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Soon after this raid, the New Ironsides, then at anchor in Port Royal, a vessel built under far more favorable auspices than could obtain within the limits of the Confederacy, was added to the blockading force off Charleston. We may suppose, without derogation to the enemy, that she exercised a powerful restraining influence on the Confederate rams within that port.

The enemy, as we have seen, having felt the power of guns afloat where many of them could be brought to bear, no longer contested inferior points of defence, and fully aware of an intended attack on Charleston and under an apprehension of attack on Savannah, turned his attention to strengthening the defences of those cities by every means within his power. He looked with apprehension, as the people of the North looked with hope and expectation, upon the arrival of the monitor class of vessels that were completed and of others under construction, intended particularly for the attack on Charleston. In the early part of January several of them were already south of Cape Hatteras, where the Monitor, the original vessel of that type, foundered at sea, and at the same time the Montauk and the Passaic were in great peril.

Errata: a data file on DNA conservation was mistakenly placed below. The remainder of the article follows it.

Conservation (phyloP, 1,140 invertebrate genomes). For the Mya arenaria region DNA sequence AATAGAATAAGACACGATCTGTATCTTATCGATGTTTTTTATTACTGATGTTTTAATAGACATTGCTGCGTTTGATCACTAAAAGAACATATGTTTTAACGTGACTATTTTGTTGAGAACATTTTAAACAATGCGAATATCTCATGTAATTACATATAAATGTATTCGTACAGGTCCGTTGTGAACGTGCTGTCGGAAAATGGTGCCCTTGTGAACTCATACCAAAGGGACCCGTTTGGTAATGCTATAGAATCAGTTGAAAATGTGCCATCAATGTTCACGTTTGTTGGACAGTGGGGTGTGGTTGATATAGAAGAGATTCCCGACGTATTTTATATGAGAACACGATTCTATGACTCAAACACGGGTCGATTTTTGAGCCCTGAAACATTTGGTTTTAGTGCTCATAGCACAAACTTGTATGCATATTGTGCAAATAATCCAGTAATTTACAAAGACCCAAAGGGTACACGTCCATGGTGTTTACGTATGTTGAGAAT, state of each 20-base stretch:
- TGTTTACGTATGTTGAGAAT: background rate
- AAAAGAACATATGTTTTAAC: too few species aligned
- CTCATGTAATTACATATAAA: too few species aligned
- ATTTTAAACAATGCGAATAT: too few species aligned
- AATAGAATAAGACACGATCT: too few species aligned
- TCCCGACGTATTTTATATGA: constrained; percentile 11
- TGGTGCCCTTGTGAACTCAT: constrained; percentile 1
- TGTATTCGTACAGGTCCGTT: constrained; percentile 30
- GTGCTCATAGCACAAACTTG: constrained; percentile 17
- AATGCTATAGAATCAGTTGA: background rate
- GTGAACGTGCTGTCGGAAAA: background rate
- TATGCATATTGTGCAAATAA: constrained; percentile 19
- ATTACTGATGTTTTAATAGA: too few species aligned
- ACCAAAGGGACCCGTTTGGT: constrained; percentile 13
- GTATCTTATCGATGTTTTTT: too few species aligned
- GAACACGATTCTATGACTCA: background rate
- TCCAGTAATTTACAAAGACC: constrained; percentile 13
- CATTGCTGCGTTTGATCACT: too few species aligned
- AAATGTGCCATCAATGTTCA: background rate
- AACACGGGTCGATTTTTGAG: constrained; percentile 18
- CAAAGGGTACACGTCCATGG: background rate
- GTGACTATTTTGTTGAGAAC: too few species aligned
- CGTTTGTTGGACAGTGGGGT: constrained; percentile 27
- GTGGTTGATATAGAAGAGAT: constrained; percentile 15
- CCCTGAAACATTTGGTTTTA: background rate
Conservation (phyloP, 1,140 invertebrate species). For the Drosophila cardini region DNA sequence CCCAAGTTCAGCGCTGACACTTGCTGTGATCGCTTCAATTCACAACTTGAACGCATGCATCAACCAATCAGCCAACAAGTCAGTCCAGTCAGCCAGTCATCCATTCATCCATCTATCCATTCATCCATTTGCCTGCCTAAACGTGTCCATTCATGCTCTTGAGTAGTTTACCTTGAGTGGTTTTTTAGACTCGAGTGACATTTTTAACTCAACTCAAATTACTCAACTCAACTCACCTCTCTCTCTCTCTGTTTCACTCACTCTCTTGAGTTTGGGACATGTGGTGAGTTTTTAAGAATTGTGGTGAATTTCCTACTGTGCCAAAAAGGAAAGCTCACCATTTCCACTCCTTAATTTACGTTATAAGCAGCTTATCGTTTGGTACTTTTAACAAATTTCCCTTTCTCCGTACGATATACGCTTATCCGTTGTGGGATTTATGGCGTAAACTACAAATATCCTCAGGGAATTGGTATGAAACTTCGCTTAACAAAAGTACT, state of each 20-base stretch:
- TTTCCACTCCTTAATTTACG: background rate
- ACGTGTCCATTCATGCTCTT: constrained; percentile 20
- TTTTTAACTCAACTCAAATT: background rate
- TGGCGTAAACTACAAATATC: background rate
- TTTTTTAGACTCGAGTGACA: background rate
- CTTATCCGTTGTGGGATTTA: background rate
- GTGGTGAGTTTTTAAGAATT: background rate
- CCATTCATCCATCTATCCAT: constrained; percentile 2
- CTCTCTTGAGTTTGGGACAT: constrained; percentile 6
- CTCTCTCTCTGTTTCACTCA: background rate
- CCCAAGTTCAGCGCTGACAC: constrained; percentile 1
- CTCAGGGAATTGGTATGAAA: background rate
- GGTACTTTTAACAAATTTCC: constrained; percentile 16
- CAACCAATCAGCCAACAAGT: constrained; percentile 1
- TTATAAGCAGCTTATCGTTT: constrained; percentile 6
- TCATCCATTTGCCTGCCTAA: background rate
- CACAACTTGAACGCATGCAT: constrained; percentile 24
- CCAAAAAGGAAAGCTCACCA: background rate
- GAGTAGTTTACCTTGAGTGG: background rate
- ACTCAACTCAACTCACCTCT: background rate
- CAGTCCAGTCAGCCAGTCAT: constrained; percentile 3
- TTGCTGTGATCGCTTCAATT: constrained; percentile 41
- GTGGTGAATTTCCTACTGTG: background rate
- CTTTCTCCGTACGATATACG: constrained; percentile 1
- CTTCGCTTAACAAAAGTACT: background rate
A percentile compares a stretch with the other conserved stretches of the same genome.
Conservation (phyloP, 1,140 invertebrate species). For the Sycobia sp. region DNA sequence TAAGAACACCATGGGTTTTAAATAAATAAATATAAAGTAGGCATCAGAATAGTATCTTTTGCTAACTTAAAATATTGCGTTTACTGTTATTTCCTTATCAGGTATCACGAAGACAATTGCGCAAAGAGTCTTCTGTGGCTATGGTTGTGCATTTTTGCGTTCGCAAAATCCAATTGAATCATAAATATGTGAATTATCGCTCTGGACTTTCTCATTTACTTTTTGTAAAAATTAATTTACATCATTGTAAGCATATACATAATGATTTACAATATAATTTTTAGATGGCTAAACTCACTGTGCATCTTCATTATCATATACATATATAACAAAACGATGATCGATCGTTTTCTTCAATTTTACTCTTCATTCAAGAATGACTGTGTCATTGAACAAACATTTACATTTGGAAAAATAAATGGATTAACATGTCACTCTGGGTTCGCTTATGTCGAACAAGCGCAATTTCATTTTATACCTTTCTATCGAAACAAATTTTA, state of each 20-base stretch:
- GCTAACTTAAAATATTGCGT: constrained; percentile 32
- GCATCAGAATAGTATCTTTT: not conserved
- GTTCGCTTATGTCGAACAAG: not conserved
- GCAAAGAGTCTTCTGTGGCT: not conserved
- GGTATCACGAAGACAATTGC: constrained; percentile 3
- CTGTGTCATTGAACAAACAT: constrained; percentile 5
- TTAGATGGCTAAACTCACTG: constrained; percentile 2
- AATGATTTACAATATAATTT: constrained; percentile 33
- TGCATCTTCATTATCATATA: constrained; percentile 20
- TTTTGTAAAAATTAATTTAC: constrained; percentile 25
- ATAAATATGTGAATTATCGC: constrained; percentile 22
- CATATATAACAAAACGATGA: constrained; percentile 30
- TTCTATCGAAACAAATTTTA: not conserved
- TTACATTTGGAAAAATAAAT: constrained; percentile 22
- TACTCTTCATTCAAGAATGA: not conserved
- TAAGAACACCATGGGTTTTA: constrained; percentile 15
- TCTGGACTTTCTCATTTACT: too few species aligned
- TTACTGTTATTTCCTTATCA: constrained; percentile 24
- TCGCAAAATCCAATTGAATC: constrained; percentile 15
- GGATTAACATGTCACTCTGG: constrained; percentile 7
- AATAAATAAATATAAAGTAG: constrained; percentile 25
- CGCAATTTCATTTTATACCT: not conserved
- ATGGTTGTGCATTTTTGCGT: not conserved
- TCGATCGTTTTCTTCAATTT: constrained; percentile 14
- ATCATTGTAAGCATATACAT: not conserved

Several of these vessels which arrived out in advance of others of their class intended for the attack on Charleston were sent by Rear-Admiral Dupont1 to the Great Ogeechee River.

The Rear-Admiral informed the Department on the 28th of January that he considered it desirable in every way to test the ironclads of the Monitor type, and to avail himself of their usefulness until the intended number might arrive, he had sent the Montauk, Commander John L. Worden, to Ossabaw,

1 The title of flag-officer had been changed by law to that of Rear-Admiral since the operations of the preceding year.

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